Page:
How to Fix Roof Leak Around Wood Chimneys

Recently asked by a new customer about solving a problem with a leaking wood siding-style chimney. This chimney was leaking from the trim board joints.

Under most circumstances, high-quality caulking will do the job, but you see it as just one option. Some other options would be to install one of two types of crowns (or chimney tops).

  1. measure, then shape bend, and apply a metal crown flashing or
  2. apply a cemented crown covering material that could further be protected with a weather seal coating.

Now when it comes to just using caulking to fill suspect water entry points (without adding anything additional to the top), you will have two basic quality choices.

This type of caulk is an excellent choice for most porous surfaces because of its flexibility and adhesion properties, ease of use, and water cleanup. Shorter-lived products won’t expand and contract as well. It can bridge gaps of up to 1/2 inch wide and deep, though it will usually require two applications or the use of a foam backer rod to do this effectively.

Elastomeric caulk

Elastomeric caulk can expand and contract as much as 200% and is claimed to last as much as 50 years by some suppliers/manufacturers.

Elastomeric caulk dries quickly, so you need to tool (that is, press in with a rounded corner plastic or metal tool) this caulk immediately after application.

The reason for this recommendation is that Elastomeric caulking is very long-lasting, which is what you want in a situation where you don’t want repeated repairs every few years but every few decades. Also, know that rain, snow, or other inclement weather will affect the effectiveness during product application.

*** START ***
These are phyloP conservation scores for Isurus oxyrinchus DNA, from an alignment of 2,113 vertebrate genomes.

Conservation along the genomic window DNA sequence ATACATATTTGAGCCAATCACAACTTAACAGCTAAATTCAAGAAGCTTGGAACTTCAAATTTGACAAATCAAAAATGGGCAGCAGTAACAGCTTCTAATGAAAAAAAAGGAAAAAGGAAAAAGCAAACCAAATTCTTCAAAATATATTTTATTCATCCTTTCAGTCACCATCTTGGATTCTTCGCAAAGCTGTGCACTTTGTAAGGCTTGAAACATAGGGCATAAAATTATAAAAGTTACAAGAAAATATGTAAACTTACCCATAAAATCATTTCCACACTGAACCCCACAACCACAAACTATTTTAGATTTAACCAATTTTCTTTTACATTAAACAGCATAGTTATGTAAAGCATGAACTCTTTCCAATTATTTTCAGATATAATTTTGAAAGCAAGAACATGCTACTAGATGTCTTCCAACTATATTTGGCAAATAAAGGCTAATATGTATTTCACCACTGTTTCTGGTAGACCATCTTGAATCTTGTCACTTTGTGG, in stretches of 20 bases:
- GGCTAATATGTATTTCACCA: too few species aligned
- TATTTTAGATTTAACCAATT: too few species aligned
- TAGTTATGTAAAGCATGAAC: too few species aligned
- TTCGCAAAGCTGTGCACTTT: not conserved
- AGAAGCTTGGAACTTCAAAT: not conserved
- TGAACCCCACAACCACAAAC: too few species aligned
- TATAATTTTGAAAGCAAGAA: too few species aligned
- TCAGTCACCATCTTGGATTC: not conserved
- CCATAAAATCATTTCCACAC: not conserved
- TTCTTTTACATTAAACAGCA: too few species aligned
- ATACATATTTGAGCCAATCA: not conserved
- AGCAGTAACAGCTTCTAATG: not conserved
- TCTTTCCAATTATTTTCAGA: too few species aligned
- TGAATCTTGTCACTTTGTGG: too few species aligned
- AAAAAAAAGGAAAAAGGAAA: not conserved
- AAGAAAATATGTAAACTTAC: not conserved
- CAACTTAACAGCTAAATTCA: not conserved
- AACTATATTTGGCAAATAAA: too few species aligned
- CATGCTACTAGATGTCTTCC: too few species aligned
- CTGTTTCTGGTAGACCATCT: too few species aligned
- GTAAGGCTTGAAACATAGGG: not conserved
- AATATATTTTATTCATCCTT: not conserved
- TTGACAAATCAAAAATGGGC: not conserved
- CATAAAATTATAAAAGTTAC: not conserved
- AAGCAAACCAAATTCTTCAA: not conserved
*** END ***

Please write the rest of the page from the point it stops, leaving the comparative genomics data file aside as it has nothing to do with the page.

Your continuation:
Polyurethane caulk

Polyurethane caulks can also be painted. It’s flexible and weather resistant. Although it is more expensive than the more common caulk types, it is a standard of the construction industry for outdoor use.

The reason being is that they have superior bonding ability to the extent that they can be used as an adhesive in certain applications.

Because of this, polyurethane caulk works well in joints between dissimilar materials, for example, window sill plate joints of wood to concrete, joints between flashing and masonry around chimneys, and joints in driveways and concrete slabs between different masonry types.

Furthermore, polyurethane caulks are the most expensive and more difficult to apply than latex, butyl, or elastomeric type caulking. Yet, on the other hand, polyurethane lasts longer than latex and butyl caulking. It can cover a wider gap (up to 3/4 inch) and will stretch farther. It takes about 2 days for the outside to skin over, about 1 month to cure fully, and it can last more than 20 years.

Another issue is that not only must the weather be good (not rainy or snowy), but the wood surfaces must be completely dry, with a maximum of 18% surface moisture content. If rain or other inclement weather is imminent, the caulking products should not be applied because to become effective, they will need several days to cure and bond. Further notes on caulking a leaking chimney are:

  • Apply caulks when the temperature is between 40°F and 100°F.
  • Clean the surface: vacuum or wipe dust and dirt, then remove any oils or surface deposits with a suitable solvent.
  • Use a backer rod to limit the joint depth to half the joint width.
  • A tool with a spoon or other rounded instrument to completely fill the joint and force the caulk against the sides.

The general rule of thumb is if you have a crack or joint that exceeds one-half-inch by one-half-inch, you should use a foam backer rod.

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About the author
Ben White has written thousands of articles on everything home improvement. He has had the privilege of writing for such websites as the Huffington Post, DeWalt,, HGTV, and many others.

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